Ideas to Action:

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Views from the Center

CGD experts offer ideas and analysis to improve international development policy. Also check out our Global Health blog and US Development Policy blog.

 

Tackling Migration and Driving Development Through Innovation and Partnerships

Countries have seized a window of opportunity to address migration realities now and in the future—and next year is crunch time. An ambitious, non-binding process (political, not legal), the Global Compact marks an opportunity for states to commit to new, fresh thinking and renewed assurances around safe, orderly, and regular migration.

Canada’s Feminist Foreign Policy: Building on a Strong Start

The Canadian government has made some impressive steps towards prioritizing gender and women’s rights in international relations. I’m hoping that’s a sign of momentum towards even bigger steps in the New Year—using the full range of tools from trade and migration policy through investment and aid.

EU-Africa Summit: Shaping the Future of Migration Today

This week, the 5th African Union-EU summit will take place in Abidjan, Côte d'Ivoire, bringing together head of states from Europe and Africa. Given recent events on both continents and the international spotlight on the issue, migration will be a major agenda item. Here, we look at why migration is at a crossroads now and propose channels for legal, managed, mutually beneficial migration in the years to come.

Prioritizing Livelihoods: How Personal Security Can Promote Economic Security in Jordan

Ensuring refugees have access to livelihoods opportunities is one of the key factors to broader stability. When refugees are allowed to contribute meaningfully to the economy, they gain self-reliance and economic security. Creating sustainable livelihoods, providing the right to work and to own a business, and creatively bringing refugees and native businesses into the formal economy can be steps in the right direction.

There’s a Crack at the Heart of Global Negotiations on Migration. Here’s One Way to Move Forward.

The Global Compact on Migration (GCM) is an opportunity for all of us to make history. I join as an economist with the many other government, humanitarian, development, and international actors mobilized behind the GCM because I wish for the Compact to rise to that occasion. To do that, it must propose new mechanisms for substantial, additional, lawful, economic labor mobility.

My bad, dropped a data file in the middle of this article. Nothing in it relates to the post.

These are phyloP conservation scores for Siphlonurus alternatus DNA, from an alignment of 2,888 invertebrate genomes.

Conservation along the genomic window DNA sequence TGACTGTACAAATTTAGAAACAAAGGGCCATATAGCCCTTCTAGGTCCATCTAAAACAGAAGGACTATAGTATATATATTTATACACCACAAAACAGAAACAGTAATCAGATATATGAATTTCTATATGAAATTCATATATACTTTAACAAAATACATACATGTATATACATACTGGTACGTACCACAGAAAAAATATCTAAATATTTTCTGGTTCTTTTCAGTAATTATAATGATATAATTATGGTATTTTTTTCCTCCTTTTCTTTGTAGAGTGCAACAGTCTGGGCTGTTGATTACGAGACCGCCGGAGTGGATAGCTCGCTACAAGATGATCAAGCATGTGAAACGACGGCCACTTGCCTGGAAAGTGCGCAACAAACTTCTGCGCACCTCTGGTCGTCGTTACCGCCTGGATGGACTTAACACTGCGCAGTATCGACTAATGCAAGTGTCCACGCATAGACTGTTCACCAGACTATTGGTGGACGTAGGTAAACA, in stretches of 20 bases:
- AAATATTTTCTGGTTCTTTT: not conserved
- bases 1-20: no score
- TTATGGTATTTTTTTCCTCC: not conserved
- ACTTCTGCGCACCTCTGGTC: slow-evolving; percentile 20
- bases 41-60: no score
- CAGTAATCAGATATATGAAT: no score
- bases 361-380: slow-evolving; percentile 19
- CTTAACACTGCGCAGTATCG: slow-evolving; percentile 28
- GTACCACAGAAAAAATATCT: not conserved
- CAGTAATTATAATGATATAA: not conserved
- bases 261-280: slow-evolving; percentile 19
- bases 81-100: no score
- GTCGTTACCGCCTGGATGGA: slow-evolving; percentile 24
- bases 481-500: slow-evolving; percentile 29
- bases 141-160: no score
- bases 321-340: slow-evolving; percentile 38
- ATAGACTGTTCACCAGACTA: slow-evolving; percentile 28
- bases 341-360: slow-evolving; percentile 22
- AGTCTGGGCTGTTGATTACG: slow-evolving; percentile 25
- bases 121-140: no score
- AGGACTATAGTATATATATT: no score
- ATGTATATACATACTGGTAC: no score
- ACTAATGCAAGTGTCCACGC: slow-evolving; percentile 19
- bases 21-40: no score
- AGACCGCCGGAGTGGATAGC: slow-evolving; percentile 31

German Elections: What Merkel’s "Jamaica Coalition" Might Mean for Global Development

Germans have given Chancellor Angela Merkel a fourth term as chancellor, but once again without a parliamentary majority. It seems likely that Merkel will now try to negotiate a black-green-yellow “Jamaica coalition” (referring to the parties’ colors) with the Greens and the pro-business Liberals replacing the Social Democrats as coalition partners. Despite the gain in vote for nationalists, our analysis suggests the Jamaica coalition could actually strengthen Germany’s role in accelerating global development, as well as benefitting Germany.

Migration, Refugees, and Development: How Jordan and Moldova's Challenges Have Inspired Better Policy Planning and Innovation

The level of challenge faced by Jordan and Moldova on refugees and migration is remarkable: while Jordan has welcomed over a million Syrian refugees, Moldova has a migration outflow equivalent to a quarter of its population. Without the option of closing their borders, the scale of these movements not only puts the challenge for developed countries into context, but provides important insights on the importance of planning, and of innovation in policy.

Global Business and Refugee Crises: A Framework for Sustainable Engagement

On Thursday we launched our new research at an event in New York with the Tent Foundation and CEOs from Ikea and other multinational corporations on how global businesses can engage refugees in more sustainable ways. As leaders gather for the UN General Assembly, we hope they will focus on the unique value add of businesses. Their leadership is vital at a time when some governments—including the United States, a historic leader on refugee issues—are stepping back from their commitments. With the right support and opportunities, refugees quickly become economic contributors to their host countries—and businesses are a critical piece of the puzzle.

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